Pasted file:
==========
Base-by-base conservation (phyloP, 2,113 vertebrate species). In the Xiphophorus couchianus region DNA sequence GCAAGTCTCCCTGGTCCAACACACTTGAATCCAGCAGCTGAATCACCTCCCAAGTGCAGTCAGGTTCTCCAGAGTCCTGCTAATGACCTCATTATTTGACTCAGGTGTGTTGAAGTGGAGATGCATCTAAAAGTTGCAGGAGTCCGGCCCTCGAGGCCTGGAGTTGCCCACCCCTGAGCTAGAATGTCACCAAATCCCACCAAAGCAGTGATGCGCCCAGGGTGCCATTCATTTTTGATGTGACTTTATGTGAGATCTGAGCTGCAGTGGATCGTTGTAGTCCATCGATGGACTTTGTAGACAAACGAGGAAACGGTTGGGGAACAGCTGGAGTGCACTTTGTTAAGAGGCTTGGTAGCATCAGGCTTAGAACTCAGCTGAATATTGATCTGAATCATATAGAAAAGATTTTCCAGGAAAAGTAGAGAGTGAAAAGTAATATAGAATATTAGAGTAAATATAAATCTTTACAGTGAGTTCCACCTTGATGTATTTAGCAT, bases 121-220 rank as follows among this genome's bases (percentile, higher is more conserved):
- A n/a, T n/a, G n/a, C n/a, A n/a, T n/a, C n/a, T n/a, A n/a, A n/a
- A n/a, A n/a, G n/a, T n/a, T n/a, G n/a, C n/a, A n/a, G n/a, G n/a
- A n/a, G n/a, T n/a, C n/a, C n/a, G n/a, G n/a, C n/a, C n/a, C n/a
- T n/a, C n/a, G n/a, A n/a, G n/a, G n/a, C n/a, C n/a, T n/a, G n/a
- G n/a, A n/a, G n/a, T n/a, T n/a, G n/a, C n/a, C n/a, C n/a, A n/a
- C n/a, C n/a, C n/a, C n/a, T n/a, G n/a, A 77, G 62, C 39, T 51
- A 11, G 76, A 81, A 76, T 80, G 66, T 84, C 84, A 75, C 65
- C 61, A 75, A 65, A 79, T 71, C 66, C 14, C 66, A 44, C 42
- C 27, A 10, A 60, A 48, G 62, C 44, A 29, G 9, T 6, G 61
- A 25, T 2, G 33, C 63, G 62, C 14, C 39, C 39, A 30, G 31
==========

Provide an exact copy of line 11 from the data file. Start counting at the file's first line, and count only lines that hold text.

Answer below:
- A 25, T 2, G 33, C 63, G 62, C 14, C 39, C 39, A 30, G 31